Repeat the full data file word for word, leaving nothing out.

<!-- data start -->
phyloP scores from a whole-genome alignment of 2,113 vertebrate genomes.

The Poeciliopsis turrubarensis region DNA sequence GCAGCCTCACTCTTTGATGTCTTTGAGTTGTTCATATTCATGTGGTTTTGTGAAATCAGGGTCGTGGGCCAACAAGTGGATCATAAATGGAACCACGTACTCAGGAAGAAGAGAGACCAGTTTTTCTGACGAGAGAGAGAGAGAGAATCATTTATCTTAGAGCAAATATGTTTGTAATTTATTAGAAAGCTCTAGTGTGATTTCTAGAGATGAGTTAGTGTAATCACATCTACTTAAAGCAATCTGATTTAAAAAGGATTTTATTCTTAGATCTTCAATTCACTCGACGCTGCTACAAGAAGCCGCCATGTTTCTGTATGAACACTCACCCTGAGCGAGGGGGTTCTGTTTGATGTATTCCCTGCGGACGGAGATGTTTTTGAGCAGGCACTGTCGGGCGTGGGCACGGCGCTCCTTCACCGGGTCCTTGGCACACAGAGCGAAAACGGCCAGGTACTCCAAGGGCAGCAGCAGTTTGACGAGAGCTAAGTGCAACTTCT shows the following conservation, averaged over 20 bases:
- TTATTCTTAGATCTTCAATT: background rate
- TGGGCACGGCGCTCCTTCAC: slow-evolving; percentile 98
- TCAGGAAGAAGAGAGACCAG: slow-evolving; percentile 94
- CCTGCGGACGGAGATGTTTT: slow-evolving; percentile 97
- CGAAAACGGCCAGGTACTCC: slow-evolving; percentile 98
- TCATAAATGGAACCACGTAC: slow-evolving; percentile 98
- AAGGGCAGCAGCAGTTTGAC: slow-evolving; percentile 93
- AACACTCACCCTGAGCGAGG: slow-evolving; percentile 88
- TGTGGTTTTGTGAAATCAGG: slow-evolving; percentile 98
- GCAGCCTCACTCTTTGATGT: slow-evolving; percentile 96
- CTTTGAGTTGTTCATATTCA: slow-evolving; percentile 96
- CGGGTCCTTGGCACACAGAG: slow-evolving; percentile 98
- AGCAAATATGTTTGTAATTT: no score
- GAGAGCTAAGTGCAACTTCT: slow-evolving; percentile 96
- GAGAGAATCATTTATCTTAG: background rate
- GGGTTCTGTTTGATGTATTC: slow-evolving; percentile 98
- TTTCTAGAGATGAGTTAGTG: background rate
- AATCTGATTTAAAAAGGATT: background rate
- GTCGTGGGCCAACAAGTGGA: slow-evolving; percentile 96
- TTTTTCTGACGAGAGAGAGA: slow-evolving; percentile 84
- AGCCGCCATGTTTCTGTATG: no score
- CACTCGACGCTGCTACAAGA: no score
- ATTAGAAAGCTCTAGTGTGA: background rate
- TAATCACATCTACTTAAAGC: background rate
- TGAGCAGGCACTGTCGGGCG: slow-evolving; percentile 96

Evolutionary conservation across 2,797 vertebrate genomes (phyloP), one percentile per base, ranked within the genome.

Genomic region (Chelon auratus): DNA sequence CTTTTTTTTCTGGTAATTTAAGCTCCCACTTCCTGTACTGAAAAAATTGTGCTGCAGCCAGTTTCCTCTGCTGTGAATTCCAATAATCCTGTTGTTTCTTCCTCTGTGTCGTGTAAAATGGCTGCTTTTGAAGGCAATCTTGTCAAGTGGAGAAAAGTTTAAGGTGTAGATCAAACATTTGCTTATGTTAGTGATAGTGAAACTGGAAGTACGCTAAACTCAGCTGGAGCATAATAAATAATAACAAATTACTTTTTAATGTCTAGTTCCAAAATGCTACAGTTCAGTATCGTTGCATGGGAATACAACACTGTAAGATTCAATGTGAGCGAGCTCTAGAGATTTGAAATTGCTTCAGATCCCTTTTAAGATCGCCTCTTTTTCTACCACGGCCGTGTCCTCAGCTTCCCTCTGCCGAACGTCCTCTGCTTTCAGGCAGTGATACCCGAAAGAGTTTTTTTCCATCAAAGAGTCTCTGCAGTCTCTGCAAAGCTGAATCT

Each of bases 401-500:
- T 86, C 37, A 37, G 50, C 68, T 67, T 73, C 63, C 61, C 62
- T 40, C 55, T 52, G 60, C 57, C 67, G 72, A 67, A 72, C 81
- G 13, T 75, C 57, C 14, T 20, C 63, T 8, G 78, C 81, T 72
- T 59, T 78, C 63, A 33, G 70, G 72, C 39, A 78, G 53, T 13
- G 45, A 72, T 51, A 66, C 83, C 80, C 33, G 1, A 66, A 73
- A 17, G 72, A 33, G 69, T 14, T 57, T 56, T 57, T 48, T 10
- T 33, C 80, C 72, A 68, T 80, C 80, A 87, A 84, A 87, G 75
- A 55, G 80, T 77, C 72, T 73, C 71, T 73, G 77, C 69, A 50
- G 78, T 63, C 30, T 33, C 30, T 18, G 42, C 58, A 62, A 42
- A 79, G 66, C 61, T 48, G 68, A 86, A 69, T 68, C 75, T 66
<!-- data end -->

phyloP scores from a whole-genome alignment of 2,113 vertebrate genomes.

The Poeciliopsis turrubarensis region DNA sequence GCAGCCTCACTCTTTGATGTCTTTGAGTTGTTCATATTCATGTGGTTTTGTGAAATCAGGGTCGTGGGCCAACAAGTGGATCATAAATGGAACCACGTACTCAGGAAGAAGAGAGACCAGTTTTTCTGACGAGAGAGAGAGAGAGAATCATTTATCTTAGAGCAAATATGTTTGTAATTTATTAGAAAGCTCTAGTGTGATTTCTAGAGATGAGTTAGTGTAATCACATCTACTTAAAGCAATCTGATTTAAAAAGGATTTTATTCTTAGATCTTCAATTCACTCGACGCTGCTACAAGAAGCCGCCATGTTTCTGTATGAACACTCACCCTGAGCGAGGGGGTTCTGTTTGATGTATTCCCTGCGGACGGAGATGTTTTTGAGCAGGCACTGTCGGGCGTGGGCACGGCGCTCCTTCACCGGGTCCTTGGCACACAGAGCGAAAACGGCCAGGTACTCCAAGGGCAGCAGCAGTTTGACGAGAGCTAAGTGCAACTTCT shows the following conservation, averaged over 20 bases:
- TTATTCTTAGATCTTCAATT: background rate
- TGGGCACGGCGCTCCTTCAC: slow-evolving; percentile 98
- TCAGGAAGAAGAGAGACCAG: slow-evolving; percentile 94
- CCTGCGGACGGAGATGTTTT: slow-evolving; percentile 97
- CGAAAACGGCCAGGTACTCC: slow-evolving; percentile 98
- TCATAAATGGAACCACGTAC: slow-evolving; percentile 98
- AAGGGCAGCAGCAGTTTGAC: slow-evolving; percentile 93
- AACACTCACCCTGAGCGAGG: slow-evolving; percentile 88
- TGTGGTTTTGTGAAATCAGG: slow-evolving; percentile 98
- GCAGCCTCACTCTTTGATGT: slow-evolving; percentile 96
- CTTTGAGTTGTTCATATTCA: slow-evolving; percentile 96
- CGGGTCCTTGGCACACAGAG: slow-evolving; percentile 98
- AGCAAATATGTTTGTAATTT: no score
- GAGAGCTAAGTGCAACTTCT: slow-evolving; percentile 96
- GAGAGAATCATTTATCTTAG: background rate
- GGGTTCTGTTTGATGTATTC: slow-evolving; percentile 98
- TTTCTAGAGATGAGTTAGTG: background rate
- AATCTGATTTAAAAAGGATT: background rate
- GTCGTGGGCCAACAAGTGGA: slow-evolving; percentile 96
- TTTTTCTGACGAGAGAGAGA: slow-evolving; percentile 84
- AGCCGCCATGTTTCTGTATG: no score
- CACTCGACGCTGCTACAAGA: no score
- ATTAGAAAGCTCTAGTGTGA: background rate
- TAATCACATCTACTTAAAGC: background rate
- TGAGCAGGCACTGTCGGGCG: slow-evolving; percentile 96

Evolutionary conservation across 2,797 vertebrate genomes (phyloP), one percentile per base, ranked within the genome.

Genomic region (Chelon auratus): DNA sequence CTTTTTTTTCTGGTAATTTAAGCTCCCACTTCCTGTACTGAAAAAATTGTGCTGCAGCCAGTTTCCTCTGCTGTGAATTCCAATAATCCTGTTGTTTCTTCCTCTGTGTCGTGTAAAATGGCTGCTTTTGAAGGCAATCTTGTCAAGTGGAGAAAAGTTTAAGGTGTAGATCAAACATTTGCTTATGTTAGTGATAGTGAAACTGGAAGTACGCTAAACTCAGCTGGAGCATAATAAATAATAACAAATTACTTTTTAATGTCTAGTTCCAAAATGCTACAGTTCAGTATCGTTGCATGGGAATACAACACTGTAAGATTCAATGTGAGCGAGCTCTAGAGATTTGAAATTGCTTCAGATCCCTTTTAAGATCGCCTCTTTTTCTACCACGGCCGTGTCCTCAGCTTCCCTCTGCCGAACGTCCTCTGCTTTCAGGCAGTGATACCCGAAAGAGTTTTTTTCCATCAAAGAGTCTCTGCAGTCTCTGCAAAGCTGAATCT

Each of bases 401-500:
- T 86, C 37, A 37, G 50, C 68, T 67, T 73, C 63, C 61, C 62
- T 40, C 55, T 52, G 60, C 57, C 67, G 72, A 67, A 72, C 81
- G 13, T 75, C 57, C 14, T 20, C 63, T 8, G 78, C 81, T 72
- T 59, T 78, C 63, A 33, G 70, G 72, C 39, A 78, G 53, T 13
- G 45, A 72, T 51, A 66, C 83, C 80, C 33, G 1, A 66, A 73
- A 17, G 72, A 33, G 69, T 14, T 57, T 56, T 57, T 48, T 10
- T 33, C 80, C 72, A 68, T 80, C 80, A 87, A 84, A 87, G 75
- A 55, G 80, T 77, C 72, T 73, C 71, T 73, G 77, C 69, A 50
- G 78, T 63, C 30, T 33, C 30, T 18, G 42, C 58, A 62, A 42
- A 79, G 66, C 61, T 48, G 68, A 86, A 69, T 68, C 75, T 66